Overall I'm thrilled with what the Kilroys are doing. The fruition of this List and its spirit of artist-based advocacy are precisely what made me start up this blog in the first place.
But while much has been said about the absolutely necessary work of enacting gender parity and bringing more attention to the fantastic and chronically-overlooked work of female writers, I also want to point out something about The List that I think is equally revolutionary yet much less discussed, and that is the concept of communal curation.
The List was assembled in communal fashion, culled from the input of scores of theater professionals under a methodology that was open, numerically-based, and democratic. It's an artifact of (largely) unquestioned artistic excellence that was crowdsourced, a working model that doesn't rely on the curatorial taste of an individual tastemaker (such as a reviewer or a single artistic director). That's worth noting, because when it comes to season planning, a lot of our theaters have a problem with getting buy-in from the artistic community.
A lot of theaters claim to be "artist-based," yet today's not-for-profit theater has decidedly morphed from what was once a largely ensemble-based model (with company actors and resident playwrights and collective decision-making) to something a lot more corporate-looking (with an artistic/executive director, and a Board, and a roving band of contractor-artists). That decades-long march towards corporatization was absolutely necessary, for it has yielded great things like year-to-year financial solvency and state-of-the-art facilities. But what we've lost in the process is a crucial connection to the artists these theaters purportedly serve.
Artists have very little agency in choosing what gets produced year-to-year. Theaters tend to be relatively opaque about their selection process; there's little communication with the public around how or why they choose what they choose; and there is no solid system of metrics in place to assess the successes or failures of any given season -- no transparency beyond tax forms and grant reports. This leads a whole lot of artists feeling like they have no control over their careers and no impact over the state of their art form. Too often I see frustrated playwrights peddling their "calling card plays," these startling innovations in form gaining a lot of quiet supporters, but never any productions, due to the gray perception that the plays are "too risky." Too often I see entire Lit departments being ignored, their hundreds of hours of play reading and advocacy ultimately having little practical impact on what ultimately gets programmed.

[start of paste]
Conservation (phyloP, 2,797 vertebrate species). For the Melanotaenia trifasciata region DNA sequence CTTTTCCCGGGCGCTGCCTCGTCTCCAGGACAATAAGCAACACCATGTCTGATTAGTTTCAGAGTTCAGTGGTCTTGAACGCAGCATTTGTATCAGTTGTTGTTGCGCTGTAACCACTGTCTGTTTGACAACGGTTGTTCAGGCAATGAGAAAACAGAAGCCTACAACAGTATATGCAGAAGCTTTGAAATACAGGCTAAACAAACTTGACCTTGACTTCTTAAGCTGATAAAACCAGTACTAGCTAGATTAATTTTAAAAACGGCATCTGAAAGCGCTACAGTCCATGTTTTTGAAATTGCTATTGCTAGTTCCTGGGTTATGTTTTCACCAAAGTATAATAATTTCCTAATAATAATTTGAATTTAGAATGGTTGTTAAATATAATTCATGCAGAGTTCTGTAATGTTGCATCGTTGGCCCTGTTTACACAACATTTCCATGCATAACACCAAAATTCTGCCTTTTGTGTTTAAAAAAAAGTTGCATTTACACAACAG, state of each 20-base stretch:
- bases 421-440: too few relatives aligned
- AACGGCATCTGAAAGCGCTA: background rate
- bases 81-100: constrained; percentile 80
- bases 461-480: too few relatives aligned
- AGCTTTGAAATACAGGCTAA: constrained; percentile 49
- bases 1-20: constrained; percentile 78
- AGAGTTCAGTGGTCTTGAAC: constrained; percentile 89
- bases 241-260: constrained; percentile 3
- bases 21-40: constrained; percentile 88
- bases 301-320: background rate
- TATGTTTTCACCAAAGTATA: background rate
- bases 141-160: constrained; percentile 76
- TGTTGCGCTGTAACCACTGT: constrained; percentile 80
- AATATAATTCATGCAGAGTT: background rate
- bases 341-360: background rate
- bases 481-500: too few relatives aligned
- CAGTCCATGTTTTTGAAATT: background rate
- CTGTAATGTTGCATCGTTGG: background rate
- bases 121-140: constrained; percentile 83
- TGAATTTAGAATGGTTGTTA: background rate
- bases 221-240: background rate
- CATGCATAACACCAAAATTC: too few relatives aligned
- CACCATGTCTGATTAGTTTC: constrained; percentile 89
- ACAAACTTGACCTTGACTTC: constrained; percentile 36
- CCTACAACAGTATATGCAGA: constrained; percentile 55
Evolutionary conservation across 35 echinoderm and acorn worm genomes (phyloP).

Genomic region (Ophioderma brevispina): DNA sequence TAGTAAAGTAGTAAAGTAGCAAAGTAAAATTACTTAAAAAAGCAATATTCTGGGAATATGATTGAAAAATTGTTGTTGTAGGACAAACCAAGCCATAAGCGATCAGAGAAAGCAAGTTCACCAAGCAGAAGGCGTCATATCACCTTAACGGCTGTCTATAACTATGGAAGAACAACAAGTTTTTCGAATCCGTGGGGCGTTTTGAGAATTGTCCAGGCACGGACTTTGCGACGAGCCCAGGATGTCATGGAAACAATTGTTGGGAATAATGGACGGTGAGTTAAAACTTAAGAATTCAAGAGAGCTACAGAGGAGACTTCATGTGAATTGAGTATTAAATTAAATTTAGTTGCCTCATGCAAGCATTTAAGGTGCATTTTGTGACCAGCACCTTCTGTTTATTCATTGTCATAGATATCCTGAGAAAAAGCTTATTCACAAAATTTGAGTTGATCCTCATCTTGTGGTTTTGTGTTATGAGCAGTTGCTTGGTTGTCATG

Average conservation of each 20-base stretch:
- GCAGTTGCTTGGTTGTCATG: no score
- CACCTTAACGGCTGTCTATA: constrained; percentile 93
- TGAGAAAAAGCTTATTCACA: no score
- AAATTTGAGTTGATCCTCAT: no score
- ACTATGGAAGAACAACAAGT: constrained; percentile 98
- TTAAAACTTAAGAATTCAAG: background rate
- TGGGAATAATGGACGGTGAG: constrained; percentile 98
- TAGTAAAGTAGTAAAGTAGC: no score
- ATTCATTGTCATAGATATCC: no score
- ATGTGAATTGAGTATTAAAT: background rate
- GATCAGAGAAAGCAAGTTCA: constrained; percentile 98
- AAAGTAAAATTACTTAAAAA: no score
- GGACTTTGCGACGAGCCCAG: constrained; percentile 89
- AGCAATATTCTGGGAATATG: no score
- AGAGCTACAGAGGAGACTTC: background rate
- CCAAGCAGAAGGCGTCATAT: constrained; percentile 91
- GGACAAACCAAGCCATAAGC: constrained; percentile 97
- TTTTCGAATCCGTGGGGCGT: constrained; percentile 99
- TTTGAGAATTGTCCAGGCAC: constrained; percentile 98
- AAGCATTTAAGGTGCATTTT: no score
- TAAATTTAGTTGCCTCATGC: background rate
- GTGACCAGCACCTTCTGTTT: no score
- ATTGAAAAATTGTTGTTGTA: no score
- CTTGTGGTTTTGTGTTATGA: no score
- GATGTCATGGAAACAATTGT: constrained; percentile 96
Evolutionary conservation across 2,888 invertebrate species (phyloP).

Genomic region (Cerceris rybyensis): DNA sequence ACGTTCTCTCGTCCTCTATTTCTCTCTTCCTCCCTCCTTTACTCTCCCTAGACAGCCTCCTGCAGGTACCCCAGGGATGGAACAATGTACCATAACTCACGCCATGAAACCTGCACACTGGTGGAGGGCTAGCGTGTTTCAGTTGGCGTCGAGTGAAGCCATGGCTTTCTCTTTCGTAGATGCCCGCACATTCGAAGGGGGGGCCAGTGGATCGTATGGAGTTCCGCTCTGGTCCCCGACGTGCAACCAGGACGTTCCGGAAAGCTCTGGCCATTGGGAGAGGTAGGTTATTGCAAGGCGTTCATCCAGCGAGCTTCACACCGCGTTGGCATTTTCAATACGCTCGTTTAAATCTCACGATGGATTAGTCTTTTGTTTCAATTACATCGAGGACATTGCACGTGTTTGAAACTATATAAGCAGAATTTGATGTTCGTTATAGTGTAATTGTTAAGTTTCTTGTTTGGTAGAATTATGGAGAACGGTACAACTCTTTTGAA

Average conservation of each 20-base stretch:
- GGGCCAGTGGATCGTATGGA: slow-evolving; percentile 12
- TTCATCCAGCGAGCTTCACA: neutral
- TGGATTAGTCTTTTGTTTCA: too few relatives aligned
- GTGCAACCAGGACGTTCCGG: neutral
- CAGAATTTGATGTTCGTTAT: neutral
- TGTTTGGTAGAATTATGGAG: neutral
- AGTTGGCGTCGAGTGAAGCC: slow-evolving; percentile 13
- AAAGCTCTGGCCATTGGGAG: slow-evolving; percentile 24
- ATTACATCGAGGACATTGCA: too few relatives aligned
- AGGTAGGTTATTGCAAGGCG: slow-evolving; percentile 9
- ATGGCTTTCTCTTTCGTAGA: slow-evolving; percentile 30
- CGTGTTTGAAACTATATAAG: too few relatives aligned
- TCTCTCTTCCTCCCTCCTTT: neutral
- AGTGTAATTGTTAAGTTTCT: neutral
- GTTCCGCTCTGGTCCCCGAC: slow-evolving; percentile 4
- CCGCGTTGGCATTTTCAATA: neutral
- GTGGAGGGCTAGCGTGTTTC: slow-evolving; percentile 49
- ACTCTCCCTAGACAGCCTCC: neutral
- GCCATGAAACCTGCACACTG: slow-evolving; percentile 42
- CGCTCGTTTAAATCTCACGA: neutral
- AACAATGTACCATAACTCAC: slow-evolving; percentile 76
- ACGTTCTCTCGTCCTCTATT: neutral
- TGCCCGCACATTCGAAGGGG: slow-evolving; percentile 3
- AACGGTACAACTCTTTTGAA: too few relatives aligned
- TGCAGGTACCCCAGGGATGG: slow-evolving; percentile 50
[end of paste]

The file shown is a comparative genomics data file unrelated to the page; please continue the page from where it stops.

I'm skeptical of the model of a lone artistic director picking out all the plays for a season. The stakes are too high for artists' careers, and I think that a single person's perspective can't possibly keep pace with all the innovations in theatrical form that are happening around us, or the changes in demographics that are necessitating the inclusion of a more diverse body of artists, or (as The Kilroys help illustrate) the simple fact that individual decision-makers have inborn biases that might prevent them from giving a vast swath of highly talented people their due.
It's funny to me that theater is such a collaborative art form yet the process of season planning is so closed off to outside input. Which is why the communal nature of The List is so refreshing to me, in its reliance on the expertise and passion of a large group rather than the proclivities (and potential biases) of a select few.
There has to be more room in our national season for all those great plays that we artists know and love - those "calling card plays" that have been kicking around for years but can't seem to find a production. Those plays that the lit managers love but producers find "flawed." There has to be a way to capture the groundswell enthusiasm of the community and translate that into palpable results - a model that pushes onstage the plays we collectively feel are ready, and worthy. Why does the endorsement of a single reviewer hold so much more sway than the endorsement of fellow artists? Shouldn't an artist-based theater demand more input from its artist constituency?
That The List draws attention to pervasive gender inequities in the theater is certainly noteworthy, and crucial. But that it honors the theater expertise of a wide body of people who spend their lives making theater. That's crucial too.